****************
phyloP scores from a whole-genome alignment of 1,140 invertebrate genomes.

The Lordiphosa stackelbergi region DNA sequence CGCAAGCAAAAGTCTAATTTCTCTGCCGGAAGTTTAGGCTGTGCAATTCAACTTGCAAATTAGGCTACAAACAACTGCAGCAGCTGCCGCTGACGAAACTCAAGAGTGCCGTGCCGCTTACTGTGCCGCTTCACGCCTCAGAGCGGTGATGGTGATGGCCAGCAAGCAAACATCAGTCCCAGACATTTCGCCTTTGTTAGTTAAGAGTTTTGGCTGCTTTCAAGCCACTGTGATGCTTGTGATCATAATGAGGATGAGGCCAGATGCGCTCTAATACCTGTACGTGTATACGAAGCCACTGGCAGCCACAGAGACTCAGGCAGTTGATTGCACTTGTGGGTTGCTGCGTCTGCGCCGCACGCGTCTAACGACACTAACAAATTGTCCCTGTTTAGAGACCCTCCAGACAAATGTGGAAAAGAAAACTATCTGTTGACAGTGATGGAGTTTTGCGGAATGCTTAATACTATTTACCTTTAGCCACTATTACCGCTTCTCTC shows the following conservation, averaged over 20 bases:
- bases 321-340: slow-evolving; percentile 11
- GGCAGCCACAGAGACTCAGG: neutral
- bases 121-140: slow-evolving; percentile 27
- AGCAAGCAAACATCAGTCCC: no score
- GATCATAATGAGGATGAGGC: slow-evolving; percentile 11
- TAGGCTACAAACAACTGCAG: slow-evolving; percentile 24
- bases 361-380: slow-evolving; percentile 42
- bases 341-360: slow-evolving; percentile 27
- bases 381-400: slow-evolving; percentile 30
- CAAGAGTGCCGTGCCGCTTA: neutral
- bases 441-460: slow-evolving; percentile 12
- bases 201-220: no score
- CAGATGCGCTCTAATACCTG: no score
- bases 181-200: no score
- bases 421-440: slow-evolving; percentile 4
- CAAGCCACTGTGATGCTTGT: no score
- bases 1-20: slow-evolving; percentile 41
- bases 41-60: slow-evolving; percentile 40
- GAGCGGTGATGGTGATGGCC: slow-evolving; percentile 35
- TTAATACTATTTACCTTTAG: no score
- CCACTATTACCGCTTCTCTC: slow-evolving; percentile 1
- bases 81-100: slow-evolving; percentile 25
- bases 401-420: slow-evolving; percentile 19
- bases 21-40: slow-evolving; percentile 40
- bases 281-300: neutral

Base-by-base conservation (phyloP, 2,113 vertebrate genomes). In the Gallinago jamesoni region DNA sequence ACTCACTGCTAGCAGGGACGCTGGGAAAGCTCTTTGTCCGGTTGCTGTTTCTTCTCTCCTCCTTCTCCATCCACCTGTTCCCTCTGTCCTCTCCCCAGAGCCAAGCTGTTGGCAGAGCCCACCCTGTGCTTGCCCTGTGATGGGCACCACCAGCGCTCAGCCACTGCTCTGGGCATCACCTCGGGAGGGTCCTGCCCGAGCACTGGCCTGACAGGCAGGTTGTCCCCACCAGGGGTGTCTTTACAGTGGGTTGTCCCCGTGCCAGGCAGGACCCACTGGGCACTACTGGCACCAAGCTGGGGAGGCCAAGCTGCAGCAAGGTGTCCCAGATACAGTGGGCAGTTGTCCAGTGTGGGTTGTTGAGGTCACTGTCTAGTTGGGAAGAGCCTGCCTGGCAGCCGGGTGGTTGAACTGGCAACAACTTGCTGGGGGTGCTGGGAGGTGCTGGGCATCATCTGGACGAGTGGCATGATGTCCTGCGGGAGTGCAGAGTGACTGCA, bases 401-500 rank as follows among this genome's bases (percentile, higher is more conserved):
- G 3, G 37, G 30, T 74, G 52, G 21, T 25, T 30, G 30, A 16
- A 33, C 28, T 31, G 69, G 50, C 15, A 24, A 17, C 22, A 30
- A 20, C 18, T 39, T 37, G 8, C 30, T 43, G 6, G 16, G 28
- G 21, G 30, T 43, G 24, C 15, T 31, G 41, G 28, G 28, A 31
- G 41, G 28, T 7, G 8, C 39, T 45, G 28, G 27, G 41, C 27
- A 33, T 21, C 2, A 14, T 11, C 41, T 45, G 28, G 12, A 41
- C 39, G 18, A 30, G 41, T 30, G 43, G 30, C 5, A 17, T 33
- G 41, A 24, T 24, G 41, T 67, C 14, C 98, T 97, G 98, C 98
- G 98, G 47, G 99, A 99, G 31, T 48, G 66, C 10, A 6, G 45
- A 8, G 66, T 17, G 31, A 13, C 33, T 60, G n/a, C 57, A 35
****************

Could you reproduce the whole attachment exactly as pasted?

phyloP scores from a whole-genome alignment of 1,140 invertebrate genomes.

The Lordiphosa stackelbergi region DNA sequence CGCAAGCAAAAGTCTAATTTCTCTGCCGGAAGTTTAGGCTGTGCAATTCAACTTGCAAATTAGGCTACAAACAACTGCAGCAGCTGCCGCTGACGAAACTCAAGAGTGCCGTGCCGCTTACTGTGCCGCTTCACGCCTCAGAGCGGTGATGGTGATGGCCAGCAAGCAAACATCAGTCCCAGACATTTCGCCTTTGTTAGTTAAGAGTTTTGGCTGCTTTCAAGCCACTGTGATGCTTGTGATCATAATGAGGATGAGGCCAGATGCGCTCTAATACCTGTACGTGTATACGAAGCCACTGGCAGCCACAGAGACTCAGGCAGTTGATTGCACTTGTGGGTTGCTGCGTCTGCGCCGCACGCGTCTAACGACACTAACAAATTGTCCCTGTTTAGAGACCCTCCAGACAAATGTGGAAAAGAAAACTATCTGTTGACAGTGATGGAGTTTTGCGGAATGCTTAATACTATTTACCTTTAGCCACTATTACCGCTTCTCTC shows the following conservation, averaged over 20 bases:
- bases 321-340: slow-evolving; percentile 11
- GGCAGCCACAGAGACTCAGG: neutral
- bases 121-140: slow-evolving; percentile 27
- AGCAAGCAAACATCAGTCCC: no score
- GATCATAATGAGGATGAGGC: slow-evolving; percentile 11
- TAGGCTACAAACAACTGCAG: slow-evolving; percentile 24
- bases 361-380: slow-evolving; percentile 42
- bases 341-360: slow-evolving; percentile 27
- bases 381-400: slow-evolving; percentile 30
- CAAGAGTGCCGTGCCGCTTA: neutral
- bases 441-460: slow-evolving; percentile 12
- bases 201-220: no score
- CAGATGCGCTCTAATACCTG: no score
- bases 181-200: no score
- bases 421-440: slow-evolving; percentile 4
- CAAGCCACTGTGATGCTTGT: no score
- bases 1-20: slow-evolving; percentile 41
- bases 41-60: slow-evolving; percentile 40
- GAGCGGTGATGGTGATGGCC: slow-evolving; percentile 35
- TTAATACTATTTACCTTTAG: no score
- CCACTATTACCGCTTCTCTC: slow-evolving; percentile 1
- bases 81-100: slow-evolving; percentile 25
- bases 401-420: slow-evolving; percentile 19
- bases 21-40: slow-evolving; percentile 40
- bases 281-300: neutral

Base-by-base conservation (phyloP, 2,113 vertebrate genomes). In the Gallinago jamesoni region DNA sequence ACTCACTGCTAGCAGGGACGCTGGGAAAGCTCTTTGTCCGGTTGCTGTTTCTTCTCTCCTCCTTCTCCATCCACCTGTTCCCTCTGTCCTCTCCCCAGAGCCAAGCTGTTGGCAGAGCCCACCCTGTGCTTGCCCTGTGATGGGCACCACCAGCGCTCAGCCACTGCTCTGGGCATCACCTCGGGAGGGTCCTGCCCGAGCACTGGCCTGACAGGCAGGTTGTCCCCACCAGGGGTGTCTTTACAGTGGGTTGTCCCCGTGCCAGGCAGGACCCACTGGGCACTACTGGCACCAAGCTGGGGAGGCCAAGCTGCAGCAAGGTGTCCCAGATACAGTGGGCAGTTGTCCAGTGTGGGTTGTTGAGGTCACTGTCTAGTTGGGAAGAGCCTGCCTGGCAGCCGGGTGGTTGAACTGGCAACAACTTGCTGGGGGTGCTGGGAGGTGCTGGGCATCATCTGGACGAGTGGCATGATGTCCTGCGGGAGTGCAGAGTGACTGCA, bases 401-500 rank as follows among this genome's bases (percentile, higher is more conserved):
- G 3, G 37, G 30, T 74, G 52, G 21, T 25, T 30, G 30, A 16
- A 33, C 28, T 31, G 69, G 50, C 15, A 24, A 17, C 22, A 30
- A 20, C 18, T 39, T 37, G 8, C 30, T 43, G 6, G 16, G 28
- G 21, G 30, T 43, G 24, C 15, T 31, G 41, G 28, G 28, A 31
- G 41, G 28, T 7, G 8, C 39, T 45, G 28, G 27, G 41, C 27
- A 33, T 21, C 2, A 14, T 11, C 41, T 45, G 28, G 12, A 41
- C 39, G 18, A 30, G 41, T 30, G 43, G 30, C 5, A 17, T 33
- G 41, A 24, T 24, G 41, T 67, C 14, C 98, T 97, G 98, C 98
- G 98, G 47, G 99, A 99, G 31, T 48, G 66, C 10, A 6, G 45
- A 8, G 66, T 17, G 31, A 13, C 33, T 60, G n/a, C 57, A 35